This post originally appeared in Late Last Night Books on 20 September 2017.
A friend of mine is an author whose favored genre is contemporary noir fiction—hard-boiled, edgy, dark. Since that’s what he writes, that’s also what he reads. Without prompting, though, he read my novel of historical fiction set in turn-of-the-twentieth-century Washington, D.C., a story that could never be described as “edgy”. Graciously, he told me what he liked about it, but concluded by saying, “I write fiction so I can make [stuff] up. Historical fiction seems like way too much work.”
He’s got a point. Fiction is supposed to be fictional, right? Why go to the effort of having to do a ton of research and ensure detailed accuracy (because you know how those historical fiction fans are about that) when the story is supposed to be invented?
Sometimes I do find myself envying my contemporary fiction peers, who seem to have a much easier job of it. Historical novelists could pump out books a whole lot faster if they didn’t have to slow down for all that pesky research.
But even contemporary writers need to do research depending on the subject. If they’re writing about an unfamiliar field or area of expertise, or a different culture or geographical region, all of that takes investigation to get it right. But putting any of those issues two hundred — or two thousand — years in the past increases the extent and complexity of research by orders of magnitude.
Consider Yaa Gyasi’s debut novel, Homegoing, a bestseller that received the 2016 National Book Critics Circle Leonard Award for a debut, along with many other accolades. The novel is astonishing in its sweep: not only does it span three hundred years, it spans three hundred years in parallel on two continents, inhabits multiple cultures on both continents, and changes the characters it follows with each new chapter. Even for an historical fiction writer, that’s an exceptionally tall order. But that scope was critical to the book she wanted to write, which shows the reverberations and repercussions of slavery across time, geography, culture, social fabric, and — most importantly —people.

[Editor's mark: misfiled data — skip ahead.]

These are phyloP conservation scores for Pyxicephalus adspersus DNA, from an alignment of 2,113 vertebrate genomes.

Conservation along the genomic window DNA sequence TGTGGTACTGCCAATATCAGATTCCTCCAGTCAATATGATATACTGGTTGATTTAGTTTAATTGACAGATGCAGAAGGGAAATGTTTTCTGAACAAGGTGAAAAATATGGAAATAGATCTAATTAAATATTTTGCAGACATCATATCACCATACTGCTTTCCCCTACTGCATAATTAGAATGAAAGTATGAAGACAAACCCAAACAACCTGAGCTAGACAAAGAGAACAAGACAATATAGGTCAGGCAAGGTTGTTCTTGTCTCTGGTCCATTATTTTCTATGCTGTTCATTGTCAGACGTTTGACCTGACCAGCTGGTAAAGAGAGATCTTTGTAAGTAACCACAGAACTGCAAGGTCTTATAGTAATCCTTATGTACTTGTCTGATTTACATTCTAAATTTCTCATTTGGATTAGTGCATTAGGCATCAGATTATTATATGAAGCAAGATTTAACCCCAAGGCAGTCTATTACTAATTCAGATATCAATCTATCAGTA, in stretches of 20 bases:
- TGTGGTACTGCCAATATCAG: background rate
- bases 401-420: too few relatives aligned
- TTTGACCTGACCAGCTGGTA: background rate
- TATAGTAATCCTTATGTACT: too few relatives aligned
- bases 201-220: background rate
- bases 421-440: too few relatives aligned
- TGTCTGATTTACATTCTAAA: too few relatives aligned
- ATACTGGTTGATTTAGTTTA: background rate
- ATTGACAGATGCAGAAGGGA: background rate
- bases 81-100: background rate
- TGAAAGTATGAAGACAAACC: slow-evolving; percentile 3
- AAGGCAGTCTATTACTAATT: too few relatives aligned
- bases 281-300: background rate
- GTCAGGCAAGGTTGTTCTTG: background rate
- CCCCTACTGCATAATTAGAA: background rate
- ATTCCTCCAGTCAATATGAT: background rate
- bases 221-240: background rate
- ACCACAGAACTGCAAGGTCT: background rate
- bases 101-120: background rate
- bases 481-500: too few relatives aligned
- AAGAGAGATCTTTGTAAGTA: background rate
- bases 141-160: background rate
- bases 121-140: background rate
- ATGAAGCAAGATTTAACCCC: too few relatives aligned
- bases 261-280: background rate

When it comes to research, the danger for writers of historical fiction is knowing when to say when. Most learn to let the story drive the research, doing just-in-time homework to understand historical context or events, and to fill in the details.
The other peril of research is the author’s being so proud of what she’s learned (or having spent so much time learning it) that she wants to shoehorn it all in. The mark of a talented writer is that the story is infused with a sense of the time and place, and that any details are organic to the story and placed correctly in time — so that a character in 1920 would button a garment rather than zip it.
The trick for authors is to understand for themselves what something looked like, how it worked, or how it was used at that time so that the words they choose are appropriate. No contemporary fiction author would describe what a telephone looks like, and neither should an historical fiction author, but he needs to be capable of picturing the phone his character is using, and to be aware, for example, that the phone is connected to a party line.